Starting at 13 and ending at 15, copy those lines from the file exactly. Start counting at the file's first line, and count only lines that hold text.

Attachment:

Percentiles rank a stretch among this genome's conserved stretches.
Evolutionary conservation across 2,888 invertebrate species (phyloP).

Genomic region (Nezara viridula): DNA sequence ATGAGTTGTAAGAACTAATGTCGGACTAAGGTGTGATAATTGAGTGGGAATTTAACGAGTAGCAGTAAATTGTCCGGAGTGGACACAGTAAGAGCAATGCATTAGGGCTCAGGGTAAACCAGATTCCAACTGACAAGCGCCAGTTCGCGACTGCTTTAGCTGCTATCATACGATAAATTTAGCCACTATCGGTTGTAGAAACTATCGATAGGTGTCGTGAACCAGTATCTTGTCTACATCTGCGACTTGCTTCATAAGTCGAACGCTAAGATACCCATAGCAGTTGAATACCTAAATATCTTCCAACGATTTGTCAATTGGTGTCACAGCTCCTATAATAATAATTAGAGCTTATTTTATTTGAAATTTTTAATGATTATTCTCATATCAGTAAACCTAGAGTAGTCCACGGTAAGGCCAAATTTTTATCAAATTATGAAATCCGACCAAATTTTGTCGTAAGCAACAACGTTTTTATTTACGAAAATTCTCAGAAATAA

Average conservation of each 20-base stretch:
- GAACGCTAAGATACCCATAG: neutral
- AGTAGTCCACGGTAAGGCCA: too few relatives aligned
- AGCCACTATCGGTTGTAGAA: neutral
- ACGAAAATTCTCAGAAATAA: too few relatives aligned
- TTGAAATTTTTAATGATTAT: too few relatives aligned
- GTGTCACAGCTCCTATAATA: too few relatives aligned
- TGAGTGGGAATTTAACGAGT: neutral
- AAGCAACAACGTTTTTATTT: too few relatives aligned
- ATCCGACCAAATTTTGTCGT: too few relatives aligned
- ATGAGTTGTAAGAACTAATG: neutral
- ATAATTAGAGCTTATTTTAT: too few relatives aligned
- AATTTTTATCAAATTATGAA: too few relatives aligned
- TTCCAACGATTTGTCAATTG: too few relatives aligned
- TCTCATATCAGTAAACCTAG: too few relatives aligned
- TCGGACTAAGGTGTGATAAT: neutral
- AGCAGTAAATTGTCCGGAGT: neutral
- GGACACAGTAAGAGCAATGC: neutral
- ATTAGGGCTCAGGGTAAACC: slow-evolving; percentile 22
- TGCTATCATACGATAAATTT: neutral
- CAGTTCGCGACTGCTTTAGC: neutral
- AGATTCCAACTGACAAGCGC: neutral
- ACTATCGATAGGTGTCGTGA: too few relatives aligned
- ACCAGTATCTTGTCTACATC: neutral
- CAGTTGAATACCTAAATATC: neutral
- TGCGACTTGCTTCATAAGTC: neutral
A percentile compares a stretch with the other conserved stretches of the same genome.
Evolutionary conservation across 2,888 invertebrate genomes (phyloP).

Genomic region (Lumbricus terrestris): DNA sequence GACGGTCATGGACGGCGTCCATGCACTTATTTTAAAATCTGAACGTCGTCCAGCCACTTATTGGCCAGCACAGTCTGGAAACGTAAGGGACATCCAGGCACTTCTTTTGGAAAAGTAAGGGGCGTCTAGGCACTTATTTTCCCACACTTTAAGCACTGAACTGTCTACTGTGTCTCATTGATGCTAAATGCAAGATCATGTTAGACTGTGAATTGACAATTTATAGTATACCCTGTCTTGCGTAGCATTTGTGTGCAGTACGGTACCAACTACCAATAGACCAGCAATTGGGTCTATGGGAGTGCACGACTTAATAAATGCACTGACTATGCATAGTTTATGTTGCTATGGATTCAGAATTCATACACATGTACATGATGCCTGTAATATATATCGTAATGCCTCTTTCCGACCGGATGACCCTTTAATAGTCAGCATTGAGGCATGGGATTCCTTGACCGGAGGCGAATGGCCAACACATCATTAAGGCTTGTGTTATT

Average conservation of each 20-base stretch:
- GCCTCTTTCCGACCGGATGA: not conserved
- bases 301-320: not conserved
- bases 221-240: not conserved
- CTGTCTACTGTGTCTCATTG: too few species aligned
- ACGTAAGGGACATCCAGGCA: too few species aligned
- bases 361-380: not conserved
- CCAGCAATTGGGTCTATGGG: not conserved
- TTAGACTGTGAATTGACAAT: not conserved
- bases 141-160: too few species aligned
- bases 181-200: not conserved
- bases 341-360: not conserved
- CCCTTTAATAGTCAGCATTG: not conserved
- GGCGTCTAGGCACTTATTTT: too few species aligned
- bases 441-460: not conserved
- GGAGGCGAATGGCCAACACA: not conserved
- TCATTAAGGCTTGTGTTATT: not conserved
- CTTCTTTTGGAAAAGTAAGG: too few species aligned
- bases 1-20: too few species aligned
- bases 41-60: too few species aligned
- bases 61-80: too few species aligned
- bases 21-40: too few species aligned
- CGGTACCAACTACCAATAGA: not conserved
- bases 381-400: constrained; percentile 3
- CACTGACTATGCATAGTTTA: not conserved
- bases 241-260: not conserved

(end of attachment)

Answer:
- ATCCGACCAAATTTTGTCGT: too few relatives aligned
- ATGAGTTGTAAGAACTAATG: neutral
- ATAATTAGAGCTTATTTTAT: too few relatives aligned